On the left, Christ appears in the form of a boy who is attempting to transfer all the waters of the ocean into a small hollow using a spoon. When St. Augustine, who was meditating on the mystery of the Holy Trinity, explained to the boy how pointless his actions were, the latter replied that thinking about the mystery of the Holy Trinity was even more fruitless.
In the background, St. Augustine is talking to a group of monks and a path leads to a monastery on a top of the mountain; the scene depicts a legend according to which St. Augustine visited the hermit monks on the Mount Pisano and founded the monastery there.
On the right, St. Augustine is reading to the monks the rules of their new monastery. The legend suggested that the Augustinian hermits had originated in Tuscany.
In fact, St. Augustine founded his community in the fourth century in nothern Africa. The rule of the Augustinians, dating from 338-389, is the oldest Western monastic rule. In 12 short chapters it lays down the fundamentals of monastic life. The goals of the monastic community are poverty, brotherly love, obedience, prayer, reading the Scriptures, work and apostolic work; a life characterized by seclusion and humility. In 1256, Pope Alexander (1254-1261) founded the order of Augustinian hermits by combining several groups of Italian hermits who had been living according to the rule of St. Augustine since 1243.
Death of St. Monica, is the last fresco in the second row. St Monica is praying on her deathbed. Domenico Strambi is standing on the right of the bed wearing the blue cap. On the right, through the colonnade, one can see the departure of St. Augustine to Numibia.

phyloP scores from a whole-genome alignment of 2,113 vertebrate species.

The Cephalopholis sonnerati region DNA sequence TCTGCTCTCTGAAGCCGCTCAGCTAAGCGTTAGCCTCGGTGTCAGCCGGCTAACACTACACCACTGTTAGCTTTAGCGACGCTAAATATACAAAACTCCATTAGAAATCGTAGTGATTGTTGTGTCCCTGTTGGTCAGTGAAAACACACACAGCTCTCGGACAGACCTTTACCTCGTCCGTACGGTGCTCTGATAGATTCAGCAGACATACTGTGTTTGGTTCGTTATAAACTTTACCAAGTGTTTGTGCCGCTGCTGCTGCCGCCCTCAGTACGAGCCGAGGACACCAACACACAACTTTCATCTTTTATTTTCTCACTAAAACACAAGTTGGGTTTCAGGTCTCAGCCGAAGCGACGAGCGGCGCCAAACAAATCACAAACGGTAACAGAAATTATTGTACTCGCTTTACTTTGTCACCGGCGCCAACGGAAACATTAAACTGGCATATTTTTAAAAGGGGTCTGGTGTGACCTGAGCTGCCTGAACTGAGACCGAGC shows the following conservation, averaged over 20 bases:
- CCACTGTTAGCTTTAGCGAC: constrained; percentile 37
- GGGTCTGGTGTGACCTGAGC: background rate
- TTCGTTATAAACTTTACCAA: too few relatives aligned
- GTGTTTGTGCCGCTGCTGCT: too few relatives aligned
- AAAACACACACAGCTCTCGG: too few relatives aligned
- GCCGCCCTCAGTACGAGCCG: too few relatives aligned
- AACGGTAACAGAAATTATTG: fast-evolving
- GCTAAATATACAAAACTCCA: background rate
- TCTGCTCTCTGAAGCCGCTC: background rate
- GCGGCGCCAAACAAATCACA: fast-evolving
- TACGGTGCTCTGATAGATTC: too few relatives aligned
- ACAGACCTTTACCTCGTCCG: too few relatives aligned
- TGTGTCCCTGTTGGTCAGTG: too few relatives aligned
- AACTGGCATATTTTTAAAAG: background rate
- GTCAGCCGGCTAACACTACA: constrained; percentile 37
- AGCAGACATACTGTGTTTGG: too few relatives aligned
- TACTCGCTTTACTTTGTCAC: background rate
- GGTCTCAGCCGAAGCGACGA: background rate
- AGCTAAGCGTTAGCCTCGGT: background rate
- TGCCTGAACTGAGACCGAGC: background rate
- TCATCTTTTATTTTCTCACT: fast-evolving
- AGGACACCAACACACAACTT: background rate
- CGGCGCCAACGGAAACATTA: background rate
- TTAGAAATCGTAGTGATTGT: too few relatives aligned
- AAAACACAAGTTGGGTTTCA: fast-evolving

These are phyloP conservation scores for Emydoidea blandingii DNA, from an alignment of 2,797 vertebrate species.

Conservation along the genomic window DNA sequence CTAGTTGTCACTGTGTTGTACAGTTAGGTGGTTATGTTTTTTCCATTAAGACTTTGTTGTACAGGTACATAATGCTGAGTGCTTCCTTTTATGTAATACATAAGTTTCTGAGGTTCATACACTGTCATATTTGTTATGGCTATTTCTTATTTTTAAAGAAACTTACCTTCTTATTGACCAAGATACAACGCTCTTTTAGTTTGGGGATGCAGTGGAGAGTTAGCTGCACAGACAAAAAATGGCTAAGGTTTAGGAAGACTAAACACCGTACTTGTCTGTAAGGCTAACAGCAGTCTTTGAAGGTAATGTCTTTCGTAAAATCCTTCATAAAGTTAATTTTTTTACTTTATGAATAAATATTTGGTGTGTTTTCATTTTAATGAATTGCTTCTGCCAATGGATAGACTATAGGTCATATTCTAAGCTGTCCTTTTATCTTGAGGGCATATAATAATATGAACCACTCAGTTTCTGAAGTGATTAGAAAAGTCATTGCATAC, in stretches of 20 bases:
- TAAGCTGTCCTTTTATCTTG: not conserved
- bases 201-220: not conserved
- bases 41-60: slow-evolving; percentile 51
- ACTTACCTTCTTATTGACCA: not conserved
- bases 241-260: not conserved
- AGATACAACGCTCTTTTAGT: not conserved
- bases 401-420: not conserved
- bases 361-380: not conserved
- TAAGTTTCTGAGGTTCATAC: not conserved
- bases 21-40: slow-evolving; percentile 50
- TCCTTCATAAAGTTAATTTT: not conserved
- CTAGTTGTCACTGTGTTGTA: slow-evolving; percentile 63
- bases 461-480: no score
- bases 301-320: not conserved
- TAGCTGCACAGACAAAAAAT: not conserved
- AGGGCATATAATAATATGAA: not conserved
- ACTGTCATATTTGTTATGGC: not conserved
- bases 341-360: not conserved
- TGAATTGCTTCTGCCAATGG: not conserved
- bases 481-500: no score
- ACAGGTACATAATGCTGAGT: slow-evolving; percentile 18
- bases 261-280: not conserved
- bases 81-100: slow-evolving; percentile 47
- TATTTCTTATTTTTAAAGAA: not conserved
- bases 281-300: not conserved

The Third Row of Frescos, Lunettes


Blessing of the Faithful at Hippo. The right part of the fresco is badly damaged, St. Augustine can be recognized by his bishop's miter, he's blessing the kneeling people on the left part of the fresco.
Conversion of the Heretic. The event is described in the Golden Legend, the Manichaeist presbyter Fortunatus is being converted by St. Augustine. The Legend says about many conversion made by St. Augustine. On the fresco, St. Augustine is wearing the Augustinian monk habit, and his bishop's surplice over it.
St. Augustine's Vision of St. Jerome. St. Augustine is depicted as a scholar working on a treatise, he entered into a mystical communication with St. Jerome.
Funeral of St. Augustine concludes the cycle of frescos.


The two entrance pillars to the chapel round off the fresco paintings with four saints in niches on each side.

St. Monica. St. Monica, the mother of St. Augustine. In contrast to customary iconography, she is holding a book instead of a rosary. This may be a reference to her son's eagerness to study, for he learnt about the Christian faith from his mother.
St. Gimignano.The patron saint of San Gimignano is holding a realistic view of the town in his hands. According to legend he, the bishop of Modena, protected the small town of Sylvio from the attacks of Attila. The town changed its name into San Gimignano.
St. Sebastian. More.
St. Bartolus. St. Bartolus (1228-1300), the patron saint of protection from infectious diseases. He was born in San Gimignano in 1228 and lived as a member of the Third Order of Franciscans in the monastery of San Vito in Pisa. He ran the leper home in Celole near San Gimignano for 20 years.
St. Nicholas of Bari. More.
St. Fina. More.
St. Nicholas of Tolentino. St. Nicholas of Tolentino, who was canonised only in 1446, was one of the most popular saints of the order of Augustinian hermits, which he entered in 1255. His attribute is a white lily, a symbol of the purity of his mind.
Raphael and Tobias. More.